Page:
When you pour your thoughts and feelings into your art, putting it on display is like standing naked before a crowd.
“You’re not covering up anything at all,” Kevin Moll said.
Moll is a Baraboo metal sculptor whose work is on display at the University of Wisconsin-Baraboo/Sauk County gallery. His exhibit, “Trespassing isn’t always TRESPASSING,” will remain at the Schwalbach Gallery through Dec. 20. It features pieces inspired by Oscar Wilde quotes, a “Star Trek” episode and Moll’s devotion to progressive politics.
His goal is to provoke thought. “Things are said that I think people need to hear and see over and over again,” he said.
One piece features sheets of metal depicting an American flag torn in two, representing the nation’s political divide. “I hope that someday I can say it’s gotten stitched up and people work together,” Moll said.
Another piece helped Moll, a retired art teacher, vent his frustration with Gov. Scott Walker’s effort to erode public workers’ ability to collectively bargain. Inspired by song lyrics, it reads, “If you want to play the butcher, I will not play the lamb.”
Other pieces spell out quotations, including Moll’s own aphorisms -- “Life journeys always contain mountains of our own selection.” Also featured are whimsical pieces, such as one featuring the horta, a subterranean creature from the original “Star Trek” television series.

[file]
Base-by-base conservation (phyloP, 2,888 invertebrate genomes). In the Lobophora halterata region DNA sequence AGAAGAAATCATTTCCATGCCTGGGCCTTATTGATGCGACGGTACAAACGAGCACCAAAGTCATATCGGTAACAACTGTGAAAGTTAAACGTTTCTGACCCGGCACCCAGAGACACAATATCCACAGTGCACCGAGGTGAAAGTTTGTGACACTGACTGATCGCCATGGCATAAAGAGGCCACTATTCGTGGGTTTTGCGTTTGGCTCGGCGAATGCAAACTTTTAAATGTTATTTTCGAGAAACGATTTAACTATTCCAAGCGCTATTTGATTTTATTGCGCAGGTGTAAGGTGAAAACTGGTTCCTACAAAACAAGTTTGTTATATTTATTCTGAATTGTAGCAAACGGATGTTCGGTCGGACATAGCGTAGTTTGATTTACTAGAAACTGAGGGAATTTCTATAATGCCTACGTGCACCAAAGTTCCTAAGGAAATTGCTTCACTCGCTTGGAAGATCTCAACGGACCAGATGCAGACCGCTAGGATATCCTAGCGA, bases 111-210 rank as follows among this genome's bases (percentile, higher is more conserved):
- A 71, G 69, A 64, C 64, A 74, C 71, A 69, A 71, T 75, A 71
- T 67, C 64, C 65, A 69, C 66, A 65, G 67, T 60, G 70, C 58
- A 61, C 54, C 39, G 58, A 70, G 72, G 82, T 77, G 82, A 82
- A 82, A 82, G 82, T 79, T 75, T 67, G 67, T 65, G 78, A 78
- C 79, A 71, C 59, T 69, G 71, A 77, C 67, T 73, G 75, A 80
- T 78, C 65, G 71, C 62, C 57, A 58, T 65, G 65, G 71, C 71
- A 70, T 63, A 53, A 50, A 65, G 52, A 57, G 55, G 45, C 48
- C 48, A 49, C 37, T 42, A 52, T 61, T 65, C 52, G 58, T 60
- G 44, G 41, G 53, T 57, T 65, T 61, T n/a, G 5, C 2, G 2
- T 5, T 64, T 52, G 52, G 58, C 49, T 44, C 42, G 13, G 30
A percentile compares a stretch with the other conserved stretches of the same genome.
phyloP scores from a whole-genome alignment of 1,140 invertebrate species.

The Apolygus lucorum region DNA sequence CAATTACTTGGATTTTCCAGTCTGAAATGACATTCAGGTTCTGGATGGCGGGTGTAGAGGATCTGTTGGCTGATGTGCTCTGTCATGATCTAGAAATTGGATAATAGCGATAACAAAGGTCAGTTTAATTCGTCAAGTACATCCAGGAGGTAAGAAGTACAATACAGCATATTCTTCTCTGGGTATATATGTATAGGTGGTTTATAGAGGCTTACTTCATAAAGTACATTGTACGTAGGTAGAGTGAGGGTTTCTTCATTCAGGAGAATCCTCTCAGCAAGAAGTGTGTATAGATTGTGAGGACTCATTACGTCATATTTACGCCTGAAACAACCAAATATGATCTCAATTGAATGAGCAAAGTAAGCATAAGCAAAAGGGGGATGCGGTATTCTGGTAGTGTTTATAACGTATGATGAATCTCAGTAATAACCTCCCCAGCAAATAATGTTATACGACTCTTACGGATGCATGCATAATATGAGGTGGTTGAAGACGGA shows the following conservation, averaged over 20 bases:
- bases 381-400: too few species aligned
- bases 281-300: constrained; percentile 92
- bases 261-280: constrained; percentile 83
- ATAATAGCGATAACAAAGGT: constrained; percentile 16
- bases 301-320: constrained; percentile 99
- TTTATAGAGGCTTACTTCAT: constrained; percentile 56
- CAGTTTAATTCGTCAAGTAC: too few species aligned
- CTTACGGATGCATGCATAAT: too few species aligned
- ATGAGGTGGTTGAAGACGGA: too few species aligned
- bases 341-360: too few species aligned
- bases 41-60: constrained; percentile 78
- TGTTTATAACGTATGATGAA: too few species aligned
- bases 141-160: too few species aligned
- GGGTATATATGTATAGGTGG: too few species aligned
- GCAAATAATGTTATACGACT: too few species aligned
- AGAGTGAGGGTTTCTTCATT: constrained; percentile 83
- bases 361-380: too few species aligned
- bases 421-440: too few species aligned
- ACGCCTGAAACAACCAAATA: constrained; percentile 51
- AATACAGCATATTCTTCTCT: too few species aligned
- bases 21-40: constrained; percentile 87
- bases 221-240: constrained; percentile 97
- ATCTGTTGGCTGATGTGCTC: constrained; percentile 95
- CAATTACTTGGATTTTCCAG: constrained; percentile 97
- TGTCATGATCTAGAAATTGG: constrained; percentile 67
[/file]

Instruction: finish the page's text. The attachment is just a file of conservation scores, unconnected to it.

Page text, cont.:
Letha Kelsey, who teaches art on campus, said Moll’s work appeals because it covers a broad spectrum, from politics to popular culture. But what impresses her most is Moll's artistic process. “It’s fascinating to see an artist transform such a sturdy material into something so delicate – the metal becomes almost like lacework or knitting,” Kelsey said. “I like the tension that comes out of that – makes for an interesting show.”
Moll picks up metal wherever he can find it, from scrap yards to roadside ditches. “I might do a bit of dumpster diving, if I see something,” he admitted.
He welds together pieces of metal, glass and aluminum using foundry equipment he operates at a studio between Merrimac and Prairie du Sac.
The piece for which the exhibit is named resulted from a wayward bike tour that ended up inside Badger Army Ammunition Plant, where an administrator insisted Moll be cited for trespassing. Moll said he had merely gotten lost and decided the only way to safety was through the former munitions plant. He fought the citation in court and ended up paying a reduced fine. If only the Army had heeded Wilde’s words, immortalized in one of Moll’s sculptures: “Life is too important to be taken seriously.”